The effects of COVID-19 have crippled the world in many aspects, both on a healthcare level and economic level. Given the relevantly new creation of the virus, it should come as no surprise that further details seem to emerge daily on the urgency to suppress this virus.
This new pandemic has shifted the gears of many people around the world and governments to respond urgently to the necessary precautionary measures needed to control the spread of the Coronavirus.
Given its high rate of contagious spread, the higher death rate (compared to the season flu) and the heavy burden placed on our healthcare system, extreme measures to slow and diminish the spread is a reasonable response.
The lessons we should be taking from COVID-19, once the pandemic is over, is to re-prioritize our health with diseases that may not be contagious, but still place a great deal of suffering and life-long lowered quality of life.
I'm referring to the all familiar and most massive epidemic we have been facing in human history, diabetes.
The continuous rise of type 2 diabetes is a global health issue that should be focused on and met with the same urgency as other epidemics we have been facing.
According to the Centers for Disease Control and Prevention (CDC), more than 100 million adults in the United States are living with diabetes or prediabetes.
84.1 million Americans have prediabetes, which can develop into type 2 diabetes within five years if left untreated.
One of the most significant myths about type 2 diabetes is that diabetes mellitus is due to genetics, which is not the case. To clarify, your DNA may influence your risk of developing type 2 diabetes, which means that hereditary factors increase the chances of developing type 2 diabetes, but is not necessarily the cause of it.
Let's start with what prediabetes is and the risk factors associated with it.
What Is Prediabetes?
Prediabetes has the potential to develop into type 22 diabetes; however, there is a great opportunity to manage your health and prevent type 2 diabetes.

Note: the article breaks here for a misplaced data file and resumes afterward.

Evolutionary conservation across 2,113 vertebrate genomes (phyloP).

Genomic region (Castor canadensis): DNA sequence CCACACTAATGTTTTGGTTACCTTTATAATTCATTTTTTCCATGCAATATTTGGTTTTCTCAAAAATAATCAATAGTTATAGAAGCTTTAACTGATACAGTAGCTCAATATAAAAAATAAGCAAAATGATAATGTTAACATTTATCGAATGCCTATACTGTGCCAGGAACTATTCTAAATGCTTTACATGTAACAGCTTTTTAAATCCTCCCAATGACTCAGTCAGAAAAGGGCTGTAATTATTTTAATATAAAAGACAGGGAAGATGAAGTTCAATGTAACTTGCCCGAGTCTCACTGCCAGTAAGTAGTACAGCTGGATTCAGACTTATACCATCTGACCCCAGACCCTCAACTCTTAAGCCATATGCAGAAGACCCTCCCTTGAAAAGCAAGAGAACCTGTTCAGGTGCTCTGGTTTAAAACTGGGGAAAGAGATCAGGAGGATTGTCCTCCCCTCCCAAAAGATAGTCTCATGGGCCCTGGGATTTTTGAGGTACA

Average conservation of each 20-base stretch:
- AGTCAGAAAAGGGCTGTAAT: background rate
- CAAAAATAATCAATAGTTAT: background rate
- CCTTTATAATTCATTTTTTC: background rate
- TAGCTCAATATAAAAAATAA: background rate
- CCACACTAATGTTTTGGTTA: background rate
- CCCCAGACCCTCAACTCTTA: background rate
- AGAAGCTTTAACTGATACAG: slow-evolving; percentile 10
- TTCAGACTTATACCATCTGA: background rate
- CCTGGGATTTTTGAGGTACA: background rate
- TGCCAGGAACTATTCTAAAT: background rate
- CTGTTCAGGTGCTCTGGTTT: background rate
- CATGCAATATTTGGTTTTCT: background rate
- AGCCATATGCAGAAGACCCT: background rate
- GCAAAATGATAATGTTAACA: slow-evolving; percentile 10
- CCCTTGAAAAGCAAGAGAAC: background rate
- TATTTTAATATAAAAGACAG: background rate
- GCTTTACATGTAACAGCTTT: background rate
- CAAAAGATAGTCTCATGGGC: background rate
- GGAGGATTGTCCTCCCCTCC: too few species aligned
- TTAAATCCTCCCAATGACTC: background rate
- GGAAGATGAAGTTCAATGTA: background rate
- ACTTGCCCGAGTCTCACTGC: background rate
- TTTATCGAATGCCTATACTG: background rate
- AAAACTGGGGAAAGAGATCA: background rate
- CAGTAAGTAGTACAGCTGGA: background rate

Prediabetic individuals have blood sugar levels that are higher than the average; however, it is not high enough to be classified as a diagnosis for type 2 diabetes. Every effort is preventing type 2 diabetes can make a considerable positive impact on your health.
The most straightforward steps can help you prevent type 2 diabetes, which includes:
- Weight loss: Aim for losing 5-10% of your overall body weight
- Consistent exercise: You ideal goal should be 150 minutes per week, but start with a 10-minute walk every other day and work your way up if you have not been physically active
- Healthy diet: Your diet & nutrients play one of the most significant factors when it comes to your battle against any disease; however for diabetes, in particular, aim for a healthy balance.
Source: Canada’s Food Guide
Preventing & Managing Type 2 Diabetes
Type 2 diabetes focuses on insulin, which is a hormone that aids in controlling the level of sugar or glucose in your blood, and occurs when your body cannot produce enough insulin, or it cannot make proper use of the insulin it does produce.
Who Is At Higher Risk?
Although your weight and diet generally contribute to the development of type 2 diabetes, there are other risk factors to consider. Here are the following risk factors to take into consideration:
Race: Black, Hispanic, Asian-American and American Indian's are more likely to develop type 2 diabetes, although the reasons why is still unclear.
Weight: Weight is the highest risk factor, which means being overweight can lead to a highly likely outcome of developing type 2 diabetes.
Not Active: Your activity level is directly correlated with your weight, which, in turn, is related to the likelihood of developing type 2 diabetes. In addition to controlling your weight, being more active transforms glucose into energy, which helps aid your cells to become more sensitive to insulin.
Age: Individuals aged 45 and older are at a higher risk of developing type 2 diabetes and may primarily be due to the lack of physical activity, which leads to weight gain and the loss of muscle mass. One of the most alarming rates to note, however, are the number of younger individuals, which range from children to younger adults who are being diagnosed with type 2 diabetes.
If we made ourselves more aware of the significantly reduced quality of life that type 2 diabetes can produce, our views on urgency would substantially change. Shortening the lifespan while becoming dependent on medication is not a life-managing plan anyone would want. Focusing on the prevention and promoting weight loss while eating a proper diet is not a new concept and is often cited as the best way to combat or prevent numerous health problems, including coronary heart disease, some forms of cancer, stroke and more.
The epidemic we are facing should be treated as one, with on-going motivation, education and promotion of the everyday life changes we can make to lower the risks of developing diabetes.
If you're looking for more information about the prevention or management of type 2 diabetes, you can sign up for the full Type 2 Diabetes course today, for free, by clicking here.
Mayo Clinic: https://www.mayoclinic.org/diseases-conditions/type-2-diabetes/symptoms-causes/syc-20351193